The accumulation of daily life and it’s endless demands tightens around me like a python squeezing joy from my soul. This is the first day in a week long Texas State Park trip. After only a few hours of climbing, photography, and hiking, my smile quickly returns.
Standing before Guadalupe River, cool soft blue water meanders its way slowly though the high cliffs and gravel beach. The sound of water flowing around large boulders accompanied by a choir of birds and the occasional small splash of a fisherman’s lure are as instruments in a symphony.
High rock walls cut by the river stand as a testament to the power of water and time. Lined with Giant Cypress trees, rooted within the stone foundation of the river bed, my shutter closes, capturing an image I hope will display a since of immutability and tranquility.
Guadalupe River State Park offers an incredible educational program geared toward kids. More than just naming animals, they teach ecology and the “leave no trace” philosophy. I love when picking up trash becomes “cooler” than throwing it on the ground. But better yet, when not making trash becomes “cooler” than throwing it in a waste bin and pretending it disappears.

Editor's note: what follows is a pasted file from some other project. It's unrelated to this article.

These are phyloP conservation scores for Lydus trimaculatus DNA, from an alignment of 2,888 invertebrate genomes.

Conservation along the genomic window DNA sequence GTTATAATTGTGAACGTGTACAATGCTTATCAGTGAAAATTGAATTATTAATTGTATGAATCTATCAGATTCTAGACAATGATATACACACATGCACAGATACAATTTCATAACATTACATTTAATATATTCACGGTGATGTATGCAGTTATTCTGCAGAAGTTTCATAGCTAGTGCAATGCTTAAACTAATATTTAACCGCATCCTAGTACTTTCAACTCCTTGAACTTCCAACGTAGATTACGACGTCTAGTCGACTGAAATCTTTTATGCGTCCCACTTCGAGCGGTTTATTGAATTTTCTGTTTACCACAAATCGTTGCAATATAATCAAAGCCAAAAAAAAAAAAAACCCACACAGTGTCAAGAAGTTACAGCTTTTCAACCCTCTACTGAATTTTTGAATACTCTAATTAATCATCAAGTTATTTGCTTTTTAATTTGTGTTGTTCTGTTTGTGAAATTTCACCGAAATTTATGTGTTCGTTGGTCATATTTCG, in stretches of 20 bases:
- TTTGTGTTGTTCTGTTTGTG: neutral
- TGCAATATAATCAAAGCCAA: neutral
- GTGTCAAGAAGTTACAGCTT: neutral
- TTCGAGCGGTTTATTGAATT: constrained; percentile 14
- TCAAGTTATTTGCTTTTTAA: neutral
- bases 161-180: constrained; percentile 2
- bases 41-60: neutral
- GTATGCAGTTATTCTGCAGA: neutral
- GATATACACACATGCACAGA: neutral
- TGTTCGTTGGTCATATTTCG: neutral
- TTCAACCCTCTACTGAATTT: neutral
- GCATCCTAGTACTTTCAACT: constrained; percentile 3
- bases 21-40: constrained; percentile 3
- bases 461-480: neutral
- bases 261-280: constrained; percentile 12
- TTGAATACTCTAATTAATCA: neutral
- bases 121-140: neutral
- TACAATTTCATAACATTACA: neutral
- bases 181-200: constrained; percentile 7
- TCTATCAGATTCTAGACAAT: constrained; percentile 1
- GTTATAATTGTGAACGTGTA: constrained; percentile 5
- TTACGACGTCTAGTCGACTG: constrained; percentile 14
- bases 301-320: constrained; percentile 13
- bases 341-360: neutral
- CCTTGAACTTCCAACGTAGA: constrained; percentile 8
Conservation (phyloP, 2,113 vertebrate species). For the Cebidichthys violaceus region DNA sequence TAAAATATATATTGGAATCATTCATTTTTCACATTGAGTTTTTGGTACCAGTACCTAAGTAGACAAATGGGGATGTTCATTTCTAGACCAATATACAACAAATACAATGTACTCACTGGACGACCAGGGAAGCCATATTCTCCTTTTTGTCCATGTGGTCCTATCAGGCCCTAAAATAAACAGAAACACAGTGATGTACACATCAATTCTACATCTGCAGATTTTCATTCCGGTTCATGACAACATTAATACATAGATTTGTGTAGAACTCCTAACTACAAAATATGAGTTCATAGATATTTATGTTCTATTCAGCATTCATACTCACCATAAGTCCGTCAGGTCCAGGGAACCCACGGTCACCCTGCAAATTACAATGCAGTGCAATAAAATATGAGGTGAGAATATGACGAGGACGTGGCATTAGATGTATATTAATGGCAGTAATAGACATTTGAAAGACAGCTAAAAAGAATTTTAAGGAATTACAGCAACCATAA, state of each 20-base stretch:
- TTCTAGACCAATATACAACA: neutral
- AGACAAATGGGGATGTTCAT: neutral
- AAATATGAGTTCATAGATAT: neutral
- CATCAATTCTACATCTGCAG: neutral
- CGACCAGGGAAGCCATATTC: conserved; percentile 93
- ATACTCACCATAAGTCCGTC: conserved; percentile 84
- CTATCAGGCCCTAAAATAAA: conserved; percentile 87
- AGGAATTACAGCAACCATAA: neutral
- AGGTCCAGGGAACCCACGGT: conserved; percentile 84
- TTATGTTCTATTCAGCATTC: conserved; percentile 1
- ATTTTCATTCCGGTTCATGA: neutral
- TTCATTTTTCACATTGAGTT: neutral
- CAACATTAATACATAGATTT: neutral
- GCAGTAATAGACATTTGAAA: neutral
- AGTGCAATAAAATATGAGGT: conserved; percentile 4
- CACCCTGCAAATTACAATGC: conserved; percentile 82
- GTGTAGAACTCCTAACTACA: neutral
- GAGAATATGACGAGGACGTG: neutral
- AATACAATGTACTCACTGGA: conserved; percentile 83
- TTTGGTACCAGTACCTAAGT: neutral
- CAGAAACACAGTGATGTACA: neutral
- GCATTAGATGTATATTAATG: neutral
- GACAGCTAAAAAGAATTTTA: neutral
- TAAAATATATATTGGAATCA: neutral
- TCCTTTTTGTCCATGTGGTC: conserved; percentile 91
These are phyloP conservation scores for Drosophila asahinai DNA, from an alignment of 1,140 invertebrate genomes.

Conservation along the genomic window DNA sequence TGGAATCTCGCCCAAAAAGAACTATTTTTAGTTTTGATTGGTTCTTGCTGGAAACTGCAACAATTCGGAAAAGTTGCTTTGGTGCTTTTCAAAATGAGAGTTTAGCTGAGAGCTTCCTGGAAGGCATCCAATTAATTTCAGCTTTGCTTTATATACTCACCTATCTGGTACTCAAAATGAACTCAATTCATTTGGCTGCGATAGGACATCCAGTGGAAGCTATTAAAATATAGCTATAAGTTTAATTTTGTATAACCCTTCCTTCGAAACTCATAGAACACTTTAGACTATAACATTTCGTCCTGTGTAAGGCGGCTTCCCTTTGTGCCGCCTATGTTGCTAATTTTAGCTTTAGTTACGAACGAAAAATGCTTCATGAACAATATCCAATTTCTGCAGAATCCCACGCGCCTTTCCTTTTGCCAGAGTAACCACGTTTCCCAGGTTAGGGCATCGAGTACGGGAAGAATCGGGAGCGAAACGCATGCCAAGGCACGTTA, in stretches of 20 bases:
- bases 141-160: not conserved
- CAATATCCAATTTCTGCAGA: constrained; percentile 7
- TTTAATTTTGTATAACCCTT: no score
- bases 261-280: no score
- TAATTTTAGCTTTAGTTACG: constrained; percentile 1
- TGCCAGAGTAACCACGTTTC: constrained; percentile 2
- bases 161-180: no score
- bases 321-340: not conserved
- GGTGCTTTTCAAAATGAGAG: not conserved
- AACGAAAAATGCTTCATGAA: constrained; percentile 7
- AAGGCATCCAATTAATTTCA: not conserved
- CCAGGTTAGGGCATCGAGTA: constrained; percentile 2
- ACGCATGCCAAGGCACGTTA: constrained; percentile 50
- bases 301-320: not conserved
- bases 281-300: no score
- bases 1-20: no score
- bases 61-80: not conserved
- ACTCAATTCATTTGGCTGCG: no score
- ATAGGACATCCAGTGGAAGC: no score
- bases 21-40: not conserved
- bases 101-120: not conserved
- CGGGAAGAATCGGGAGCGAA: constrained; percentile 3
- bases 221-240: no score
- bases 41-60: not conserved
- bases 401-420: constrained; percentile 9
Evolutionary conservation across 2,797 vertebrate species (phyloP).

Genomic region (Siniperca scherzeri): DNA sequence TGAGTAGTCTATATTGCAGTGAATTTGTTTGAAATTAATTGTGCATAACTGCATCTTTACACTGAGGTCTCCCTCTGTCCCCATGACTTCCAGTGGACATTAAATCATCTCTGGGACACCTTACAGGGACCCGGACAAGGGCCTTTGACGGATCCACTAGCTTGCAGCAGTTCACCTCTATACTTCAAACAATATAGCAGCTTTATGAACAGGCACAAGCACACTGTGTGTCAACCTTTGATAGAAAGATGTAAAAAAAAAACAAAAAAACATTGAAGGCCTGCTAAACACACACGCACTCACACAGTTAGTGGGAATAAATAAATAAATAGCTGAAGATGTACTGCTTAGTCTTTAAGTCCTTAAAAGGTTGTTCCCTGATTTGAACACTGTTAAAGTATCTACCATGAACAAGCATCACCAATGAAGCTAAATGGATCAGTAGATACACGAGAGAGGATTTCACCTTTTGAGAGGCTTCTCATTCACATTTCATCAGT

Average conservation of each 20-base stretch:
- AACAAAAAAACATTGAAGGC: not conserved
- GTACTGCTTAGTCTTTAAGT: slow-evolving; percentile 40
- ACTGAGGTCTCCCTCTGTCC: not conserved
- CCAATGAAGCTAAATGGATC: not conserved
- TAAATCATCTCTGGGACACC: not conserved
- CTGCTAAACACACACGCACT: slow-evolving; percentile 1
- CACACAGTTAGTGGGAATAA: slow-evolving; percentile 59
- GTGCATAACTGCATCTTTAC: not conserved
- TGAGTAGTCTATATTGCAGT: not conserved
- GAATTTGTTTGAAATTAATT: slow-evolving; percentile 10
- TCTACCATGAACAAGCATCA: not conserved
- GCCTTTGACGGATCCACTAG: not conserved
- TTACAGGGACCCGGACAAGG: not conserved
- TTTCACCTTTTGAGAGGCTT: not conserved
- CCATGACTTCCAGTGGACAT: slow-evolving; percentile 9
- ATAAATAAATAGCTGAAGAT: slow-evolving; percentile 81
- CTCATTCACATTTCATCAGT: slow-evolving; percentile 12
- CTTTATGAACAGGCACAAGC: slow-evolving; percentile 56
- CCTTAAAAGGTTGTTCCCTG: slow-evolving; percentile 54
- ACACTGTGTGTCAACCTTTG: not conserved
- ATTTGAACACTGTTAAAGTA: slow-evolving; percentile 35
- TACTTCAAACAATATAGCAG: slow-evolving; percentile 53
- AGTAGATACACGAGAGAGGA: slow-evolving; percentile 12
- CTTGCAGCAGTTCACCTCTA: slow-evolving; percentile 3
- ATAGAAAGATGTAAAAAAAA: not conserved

A generation addicted to digital screens, creature comforts, and climate control rarely considers where their food comes from. But, that hamburger was once a cow and that sweet cereal was once grain in a field. Electricity doesn’t magically come from an outlet no more than safe drinking water comes from a faucet. We have become detached and as such forgotten our place on this planet. If you’ve never slept on the ground, listened to the insects sing, gazed upon the stars, and warmed yourselves by a fire, you could easily be miss the realization of a lifetime.
I’m often asked why we photograph and share our trips. Short answer: life experiences change who we are, and this world needs change. Sure this blog isn’t much, but it’s the best I can do. Nature is a beautiful balanced ecological masterpiece of art. As we begin to understand this, our planet becomes more than a hardware store from which to pull minerals and timbers.